Invariably a found-footage horror movie inspires the question "Why is somebody still holding a camera?" Later you observe, "Well, that 'accidental' camera drop landed perfectly." Eventually it's "Do I need to get milk on the way home?"
The slight and derivative "Devil's Due" drags "Rosemary's Baby" into the genre's most overused convention with the story of newlyweds Samantha (Allison Miller), perky and sweet, and camera-obsessed Zach (Zach Gilford), pathological about digitally logging their young lives. And yet the honeymooners are strangely unconcerned the night after a Santo Domingo palm reader creepily tells Sam, "You were born from death," and a random cabbie takes them to an underground rave after which they black out.
Never mind — suddenly they're pregnant! Sure, Sam acts strangely when she feels threatened and carves into the nursery room floor at night. Zach even eases off on filming everything, but no worries: Writer Lindsay Devlin and directors Matt Bettinelli-Olpin and Tyler Gillett (it took two?) keep the surveillance aesthetics alive with mysterious intruders installing spy cameras in the couple's home. Makes sense.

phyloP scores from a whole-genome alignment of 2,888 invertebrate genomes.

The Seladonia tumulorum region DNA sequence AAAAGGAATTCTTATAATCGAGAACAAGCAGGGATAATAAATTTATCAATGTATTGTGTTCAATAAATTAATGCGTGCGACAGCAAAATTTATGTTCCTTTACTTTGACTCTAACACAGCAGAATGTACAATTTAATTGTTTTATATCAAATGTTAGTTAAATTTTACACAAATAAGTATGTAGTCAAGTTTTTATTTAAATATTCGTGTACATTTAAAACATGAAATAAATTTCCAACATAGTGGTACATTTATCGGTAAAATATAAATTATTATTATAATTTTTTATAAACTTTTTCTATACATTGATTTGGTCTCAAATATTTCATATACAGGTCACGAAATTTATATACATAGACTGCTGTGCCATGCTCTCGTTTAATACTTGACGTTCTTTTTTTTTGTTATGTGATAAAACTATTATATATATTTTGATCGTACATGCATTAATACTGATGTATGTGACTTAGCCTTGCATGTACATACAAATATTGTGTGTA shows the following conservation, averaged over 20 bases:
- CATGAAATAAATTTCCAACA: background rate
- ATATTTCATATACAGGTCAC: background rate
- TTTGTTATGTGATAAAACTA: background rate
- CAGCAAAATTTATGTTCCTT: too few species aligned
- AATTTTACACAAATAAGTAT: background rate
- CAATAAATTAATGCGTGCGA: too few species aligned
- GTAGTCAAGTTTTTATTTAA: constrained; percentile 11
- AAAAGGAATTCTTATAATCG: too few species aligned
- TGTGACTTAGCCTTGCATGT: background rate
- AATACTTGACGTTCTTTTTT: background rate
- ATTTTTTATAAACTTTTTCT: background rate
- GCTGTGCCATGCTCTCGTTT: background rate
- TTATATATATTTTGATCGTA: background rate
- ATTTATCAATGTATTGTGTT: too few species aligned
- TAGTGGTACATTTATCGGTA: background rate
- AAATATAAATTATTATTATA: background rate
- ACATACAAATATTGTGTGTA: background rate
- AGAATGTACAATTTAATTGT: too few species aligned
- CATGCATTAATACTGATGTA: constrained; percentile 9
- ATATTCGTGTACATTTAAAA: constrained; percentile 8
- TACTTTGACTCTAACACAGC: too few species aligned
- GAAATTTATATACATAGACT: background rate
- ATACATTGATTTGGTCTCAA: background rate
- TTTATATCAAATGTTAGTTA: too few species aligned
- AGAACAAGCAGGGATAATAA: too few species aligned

We're more than 45 years out from Roman Polanski's director-controlled masterpiece in gestating terror, and yet no gimmick in "Devil's Due" — no point-of-view shock cut or shaky-cam "realism" — is as dread-inducing as tracking the grim revelations on Mia Farrow's face.
Then again, a movie like "Devil's Due" is less about psychological terror than the rapidly diminishing (and predictable) stunts of the found-footage craze. The next time Satan's expecting, let's hope there's not a camcorder in sight.
Rating: R for language, bloody images
Running time: 1 hour, 29 minutes
Playing: In wide releaseCopyright © 2014, Los Angeles Times